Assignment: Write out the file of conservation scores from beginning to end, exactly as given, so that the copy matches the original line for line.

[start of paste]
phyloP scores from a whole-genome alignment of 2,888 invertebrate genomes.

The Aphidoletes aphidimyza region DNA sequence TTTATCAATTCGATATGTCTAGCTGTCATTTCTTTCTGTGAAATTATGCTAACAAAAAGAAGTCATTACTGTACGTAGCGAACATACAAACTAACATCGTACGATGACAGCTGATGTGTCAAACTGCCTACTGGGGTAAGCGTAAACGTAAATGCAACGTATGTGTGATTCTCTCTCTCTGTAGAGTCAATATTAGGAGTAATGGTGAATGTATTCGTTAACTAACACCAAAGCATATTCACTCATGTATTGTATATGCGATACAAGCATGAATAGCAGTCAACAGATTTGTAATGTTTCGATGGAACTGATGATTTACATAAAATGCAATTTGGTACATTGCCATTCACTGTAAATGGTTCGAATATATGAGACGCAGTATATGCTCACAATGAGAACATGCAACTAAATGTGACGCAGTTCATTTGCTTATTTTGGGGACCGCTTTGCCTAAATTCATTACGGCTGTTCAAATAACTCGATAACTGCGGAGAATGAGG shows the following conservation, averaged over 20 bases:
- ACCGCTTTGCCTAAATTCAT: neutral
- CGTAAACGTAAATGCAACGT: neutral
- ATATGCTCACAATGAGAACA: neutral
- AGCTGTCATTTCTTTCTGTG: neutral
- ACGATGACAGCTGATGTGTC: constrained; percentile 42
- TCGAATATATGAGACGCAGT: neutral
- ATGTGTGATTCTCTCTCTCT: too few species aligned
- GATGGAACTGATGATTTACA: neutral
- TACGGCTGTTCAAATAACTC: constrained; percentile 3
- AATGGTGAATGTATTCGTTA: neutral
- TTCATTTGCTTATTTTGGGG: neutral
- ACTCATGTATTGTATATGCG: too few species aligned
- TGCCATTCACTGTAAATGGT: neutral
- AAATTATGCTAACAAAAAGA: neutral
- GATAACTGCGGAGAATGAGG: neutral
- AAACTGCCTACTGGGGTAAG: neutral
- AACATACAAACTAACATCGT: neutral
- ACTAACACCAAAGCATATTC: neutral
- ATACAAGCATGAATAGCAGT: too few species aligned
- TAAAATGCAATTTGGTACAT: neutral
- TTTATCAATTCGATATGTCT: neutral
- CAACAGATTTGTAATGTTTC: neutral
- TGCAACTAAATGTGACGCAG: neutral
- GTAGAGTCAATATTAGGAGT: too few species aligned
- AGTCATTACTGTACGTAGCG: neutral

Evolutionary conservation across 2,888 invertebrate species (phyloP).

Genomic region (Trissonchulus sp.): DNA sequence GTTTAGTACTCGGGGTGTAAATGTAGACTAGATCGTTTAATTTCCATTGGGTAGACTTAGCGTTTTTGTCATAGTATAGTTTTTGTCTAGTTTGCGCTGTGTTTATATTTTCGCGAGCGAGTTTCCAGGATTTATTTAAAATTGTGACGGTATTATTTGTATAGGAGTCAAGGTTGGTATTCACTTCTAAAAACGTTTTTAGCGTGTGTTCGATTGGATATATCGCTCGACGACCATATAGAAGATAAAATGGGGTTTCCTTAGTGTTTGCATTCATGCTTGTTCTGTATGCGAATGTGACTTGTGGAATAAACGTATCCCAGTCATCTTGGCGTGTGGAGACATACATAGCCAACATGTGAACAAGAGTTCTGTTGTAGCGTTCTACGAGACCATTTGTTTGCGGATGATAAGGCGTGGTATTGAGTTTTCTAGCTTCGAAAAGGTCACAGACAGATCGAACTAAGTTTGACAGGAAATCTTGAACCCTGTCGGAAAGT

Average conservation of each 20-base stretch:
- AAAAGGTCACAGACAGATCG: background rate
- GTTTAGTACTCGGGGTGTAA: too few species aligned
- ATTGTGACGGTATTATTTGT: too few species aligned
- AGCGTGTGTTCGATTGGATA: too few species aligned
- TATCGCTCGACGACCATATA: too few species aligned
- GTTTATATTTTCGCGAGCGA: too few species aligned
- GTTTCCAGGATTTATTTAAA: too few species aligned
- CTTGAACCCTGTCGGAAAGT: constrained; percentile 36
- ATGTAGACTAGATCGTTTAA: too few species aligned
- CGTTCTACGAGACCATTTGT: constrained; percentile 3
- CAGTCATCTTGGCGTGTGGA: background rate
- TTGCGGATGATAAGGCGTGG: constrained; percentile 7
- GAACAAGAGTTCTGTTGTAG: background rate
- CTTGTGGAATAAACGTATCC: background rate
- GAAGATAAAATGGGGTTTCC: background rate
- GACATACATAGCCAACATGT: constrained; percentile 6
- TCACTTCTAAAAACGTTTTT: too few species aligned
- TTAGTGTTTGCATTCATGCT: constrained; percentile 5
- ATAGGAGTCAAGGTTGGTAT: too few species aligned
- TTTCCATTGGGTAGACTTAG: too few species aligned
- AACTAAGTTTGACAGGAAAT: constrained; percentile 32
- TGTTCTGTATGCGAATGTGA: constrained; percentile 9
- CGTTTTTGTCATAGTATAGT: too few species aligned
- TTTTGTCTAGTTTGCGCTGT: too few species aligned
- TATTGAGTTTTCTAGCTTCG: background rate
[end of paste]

phyloP scores from a whole-genome alignment of 2,888 invertebrate genomes.

The Aphidoletes aphidimyza region DNA sequence TTTATCAATTCGATATGTCTAGCTGTCATTTCTTTCTGTGAAATTATGCTAACAAAAAGAAGTCATTACTGTACGTAGCGAACATACAAACTAACATCGTACGATGACAGCTGATGTGTCAAACTGCCTACTGGGGTAAGCGTAAACGTAAATGCAACGTATGTGTGATTCTCTCTCTCTGTAGAGTCAATATTAGGAGTAATGGTGAATGTATTCGTTAACTAACACCAAAGCATATTCACTCATGTATTGTATATGCGATACAAGCATGAATAGCAGTCAACAGATTTGTAATGTTTCGATGGAACTGATGATTTACATAAAATGCAATTTGGTACATTGCCATTCACTGTAAATGGTTCGAATATATGAGACGCAGTATATGCTCACAATGAGAACATGCAACTAAATGTGACGCAGTTCATTTGCTTATTTTGGGGACCGCTTTGCCTAAATTCATTACGGCTGTTCAAATAACTCGATAACTGCGGAGAATGAGG shows the following conservation, averaged over 20 bases:
- ACCGCTTTGCCTAAATTCAT: neutral
- CGTAAACGTAAATGCAACGT: neutral
- ATATGCTCACAATGAGAACA: neutral
- AGCTGTCATTTCTTTCTGTG: neutral
- ACGATGACAGCTGATGTGTC: constrained; percentile 42
- TCGAATATATGAGACGCAGT: neutral
- ATGTGTGATTCTCTCTCTCT: too few species aligned
- GATGGAACTGATGATTTACA: neutral
- TACGGCTGTTCAAATAACTC: constrained; percentile 3
- AATGGTGAATGTATTCGTTA: neutral
- TTCATTTGCTTATTTTGGGG: neutral
- ACTCATGTATTGTATATGCG: too few species aligned
- TGCCATTCACTGTAAATGGT: neutral
- AAATTATGCTAACAAAAAGA: neutral
- GATAACTGCGGAGAATGAGG: neutral
- AAACTGCCTACTGGGGTAAG: neutral
- AACATACAAACTAACATCGT: neutral
- ACTAACACCAAAGCATATTC: neutral
- ATACAAGCATGAATAGCAGT: too few species aligned
- TAAAATGCAATTTGGTACAT: neutral
- TTTATCAATTCGATATGTCT: neutral
- CAACAGATTTGTAATGTTTC: neutral
- TGCAACTAAATGTGACGCAG: neutral
- GTAGAGTCAATATTAGGAGT: too few species aligned
- AGTCATTACTGTACGTAGCG: neutral

Evolutionary conservation across 2,888 invertebrate species (phyloP).

Genomic region (Trissonchulus sp.): DNA sequence GTTTAGTACTCGGGGTGTAAATGTAGACTAGATCGTTTAATTTCCATTGGGTAGACTTAGCGTTTTTGTCATAGTATAGTTTTTGTCTAGTTTGCGCTGTGTTTATATTTTCGCGAGCGAGTTTCCAGGATTTATTTAAAATTGTGACGGTATTATTTGTATAGGAGTCAAGGTTGGTATTCACTTCTAAAAACGTTTTTAGCGTGTGTTCGATTGGATATATCGCTCGACGACCATATAGAAGATAAAATGGGGTTTCCTTAGTGTTTGCATTCATGCTTGTTCTGTATGCGAATGTGACTTGTGGAATAAACGTATCCCAGTCATCTTGGCGTGTGGAGACATACATAGCCAACATGTGAACAAGAGTTCTGTTGTAGCGTTCTACGAGACCATTTGTTTGCGGATGATAAGGCGTGGTATTGAGTTTTCTAGCTTCGAAAAGGTCACAGACAGATCGAACTAAGTTTGACAGGAAATCTTGAACCCTGTCGGAAAGT

Average conservation of each 20-base stretch:
- AAAAGGTCACAGACAGATCG: background rate
- GTTTAGTACTCGGGGTGTAA: too few species aligned
- ATTGTGACGGTATTATTTGT: too few species aligned
- AGCGTGTGTTCGATTGGATA: too few species aligned
- TATCGCTCGACGACCATATA: too few species aligned
- GTTTATATTTTCGCGAGCGA: too few species aligned
- GTTTCCAGGATTTATTTAAA: too few species aligned
- CTTGAACCCTGTCGGAAAGT: constrained; percentile 36
- ATGTAGACTAGATCGTTTAA: too few species aligned
- CGTTCTACGAGACCATTTGT: constrained; percentile 3
- CAGTCATCTTGGCGTGTGGA: background rate
- TTGCGGATGATAAGGCGTGG: constrained; percentile 7
- GAACAAGAGTTCTGTTGTAG: background rate
- CTTGTGGAATAAACGTATCC: background rate
- GAAGATAAAATGGGGTTTCC: background rate
- GACATACATAGCCAACATGT: constrained; percentile 6
- TCACTTCTAAAAACGTTTTT: too few species aligned
- TTAGTGTTTGCATTCATGCT: constrained; percentile 5
- ATAGGAGTCAAGGTTGGTAT: too few species aligned
- TTTCCATTGGGTAGACTTAG: too few species aligned
- AACTAAGTTTGACAGGAAAT: constrained; percentile 32
- TGTTCTGTATGCGAATGTGA: constrained; percentile 9
- CGTTTTTGTCATAGTATAGT: too few species aligned
- TTTTGTCTAGTTTGCGCTGT: too few species aligned
- TATTGAGTTTTCTAGCTTCG: background rate